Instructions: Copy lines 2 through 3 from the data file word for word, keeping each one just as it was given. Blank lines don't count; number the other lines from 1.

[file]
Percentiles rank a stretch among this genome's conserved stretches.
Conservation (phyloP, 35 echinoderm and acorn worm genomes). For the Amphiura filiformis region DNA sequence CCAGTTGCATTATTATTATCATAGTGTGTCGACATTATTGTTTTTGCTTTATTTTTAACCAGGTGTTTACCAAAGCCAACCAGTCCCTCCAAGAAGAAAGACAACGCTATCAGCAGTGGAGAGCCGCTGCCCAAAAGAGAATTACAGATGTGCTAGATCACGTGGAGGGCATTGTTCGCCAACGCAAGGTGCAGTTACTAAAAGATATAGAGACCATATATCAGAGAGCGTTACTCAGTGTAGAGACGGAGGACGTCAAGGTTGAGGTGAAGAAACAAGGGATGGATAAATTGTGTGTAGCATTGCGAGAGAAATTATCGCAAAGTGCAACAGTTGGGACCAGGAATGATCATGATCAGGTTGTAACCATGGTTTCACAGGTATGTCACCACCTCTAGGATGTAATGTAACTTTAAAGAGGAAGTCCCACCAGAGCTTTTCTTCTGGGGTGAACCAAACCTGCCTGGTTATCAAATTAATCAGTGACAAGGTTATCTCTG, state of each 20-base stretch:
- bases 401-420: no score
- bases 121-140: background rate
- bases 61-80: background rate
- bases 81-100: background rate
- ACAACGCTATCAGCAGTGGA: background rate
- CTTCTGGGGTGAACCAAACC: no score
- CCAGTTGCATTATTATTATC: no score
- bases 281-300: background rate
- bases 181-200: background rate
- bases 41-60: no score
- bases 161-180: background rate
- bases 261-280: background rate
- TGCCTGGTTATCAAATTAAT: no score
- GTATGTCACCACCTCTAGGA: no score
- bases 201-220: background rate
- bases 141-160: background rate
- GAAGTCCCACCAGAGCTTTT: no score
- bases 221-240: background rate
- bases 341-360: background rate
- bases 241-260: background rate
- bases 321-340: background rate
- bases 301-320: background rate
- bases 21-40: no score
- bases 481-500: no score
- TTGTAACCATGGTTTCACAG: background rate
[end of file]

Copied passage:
Conservation (phyloP, 35 echinoderm and acorn worm genomes). For the Amphiura filiformis region DNA sequence CCAGTTGCATTATTATTATCATAGTGTGTCGACATTATTGTTTTTGCTTTATTTTTAACCAGGTGTTTACCAAAGCCAACCAGTCCCTCCAAGAAGAAAGACAACGCTATCAGCAGTGGAGAGCCGCTGCCCAAAAGAGAATTACAGATGTGCTAGATCACGTGGAGGGCATTGTTCGCCAACGCAAGGTGCAGTTACTAAAAGATATAGAGACCATATATCAGAGAGCGTTACTCAGTGTAGAGACGGAGGACGTCAAGGTTGAGGTGAAGAAACAAGGGATGGATAAATTGTGTGTAGCATTGCGAGAGAAATTATCGCAAAGTGCAACAGTTGGGACCAGGAATGATCATGATCAGGTTGTAACCATGGTTTCACAGGTATGTCACCACCTCTAGGATGTAATGTAACTTTAAAGAGGAAGTCCCACCAGAGCTTTTCTTCTGGGGTGAACCAAACCTGCCTGGTTATCAAATTAATCAGTGACAAGGTTATCTCTG, state of each 20-base stretch:
- bases 401-420: no score